.comment-link {margin-left:.6em;}

Friday, November 30, 2012

Opposing the snooper's charter

Amongst all the controversy about Leveson and the Welsh Government seeking to censor Pobl y Cwm, another piece of important news slipped out yesterday that may have even greater repercussions for the future of the Coalition Government.

The Independent reports that controversial moves to give sweeping new powers to the police and security services to monitor phone, email and internet use are set to be opposed by Nick Clegg.

The paper says that the Deputy Prime Minister is expected to veto the draft Communications Data Bill, which has been denounced by critics as a “snooper’s charter”:

Theresa May, the Home Secretary, insists the moves are essential to keep track of terrorists and major criminals that are increasingly using Skype, email and social networks to evade the authorities. It wants the new powers to be in place by 2014.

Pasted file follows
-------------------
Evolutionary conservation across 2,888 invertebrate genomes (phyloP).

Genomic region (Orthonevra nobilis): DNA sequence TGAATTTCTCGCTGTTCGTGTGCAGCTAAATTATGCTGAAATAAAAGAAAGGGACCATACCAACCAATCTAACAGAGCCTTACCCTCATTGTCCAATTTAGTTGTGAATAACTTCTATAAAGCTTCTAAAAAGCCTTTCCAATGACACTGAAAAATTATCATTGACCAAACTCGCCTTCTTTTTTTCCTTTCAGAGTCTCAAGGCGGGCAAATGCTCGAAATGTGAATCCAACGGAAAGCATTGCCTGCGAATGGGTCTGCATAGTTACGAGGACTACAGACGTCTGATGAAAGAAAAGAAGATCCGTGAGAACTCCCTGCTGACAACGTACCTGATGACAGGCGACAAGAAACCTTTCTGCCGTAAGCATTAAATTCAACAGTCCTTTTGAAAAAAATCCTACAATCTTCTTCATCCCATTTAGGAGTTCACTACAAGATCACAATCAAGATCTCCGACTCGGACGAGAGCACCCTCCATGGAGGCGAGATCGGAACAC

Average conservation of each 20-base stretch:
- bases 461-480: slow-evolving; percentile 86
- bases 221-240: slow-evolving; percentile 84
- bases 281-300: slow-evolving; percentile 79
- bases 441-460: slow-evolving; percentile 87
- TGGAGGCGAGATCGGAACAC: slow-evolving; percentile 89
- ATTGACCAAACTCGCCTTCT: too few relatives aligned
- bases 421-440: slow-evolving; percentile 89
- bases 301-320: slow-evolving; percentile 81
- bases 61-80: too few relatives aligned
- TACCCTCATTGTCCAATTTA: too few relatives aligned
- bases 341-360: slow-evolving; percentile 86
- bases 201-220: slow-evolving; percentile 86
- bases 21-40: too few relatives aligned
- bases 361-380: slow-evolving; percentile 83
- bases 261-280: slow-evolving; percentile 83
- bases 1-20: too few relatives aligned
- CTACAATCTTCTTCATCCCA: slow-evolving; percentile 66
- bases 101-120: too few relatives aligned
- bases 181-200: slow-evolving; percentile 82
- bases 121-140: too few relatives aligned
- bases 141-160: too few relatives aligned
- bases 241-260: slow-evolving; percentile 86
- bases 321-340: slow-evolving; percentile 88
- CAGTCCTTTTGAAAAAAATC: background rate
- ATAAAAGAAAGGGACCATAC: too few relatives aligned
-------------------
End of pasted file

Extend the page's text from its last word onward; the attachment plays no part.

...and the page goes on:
But an all-party group of MPs and peers scrutinising the draft Bill will list a series of serious criticisms of the plans in a report next month. One Whitehall source said: “The committee is becoming more sceptical.”

It will accuse the Home Office of failing to make a “compelling case” for the proposals, which it warns could infringe civil liberties and create a pool of confidential information that could be open to abuse.

The committee will also warn of the potential cost to telecommunications companies and internet service providers from having to store the required data for 12 months.

Sources close to the committee are understood to believe the Bill cannot survive in its current form and may have to be dropped altogether.

Given the enthusiasm of the Home Office for this legislation this could lead to yet another confrontation behind the doors of number 10. And quite rightly so.


Comments: Post a Comment

<< Home

This page is powered by Blogger. Isn't yours?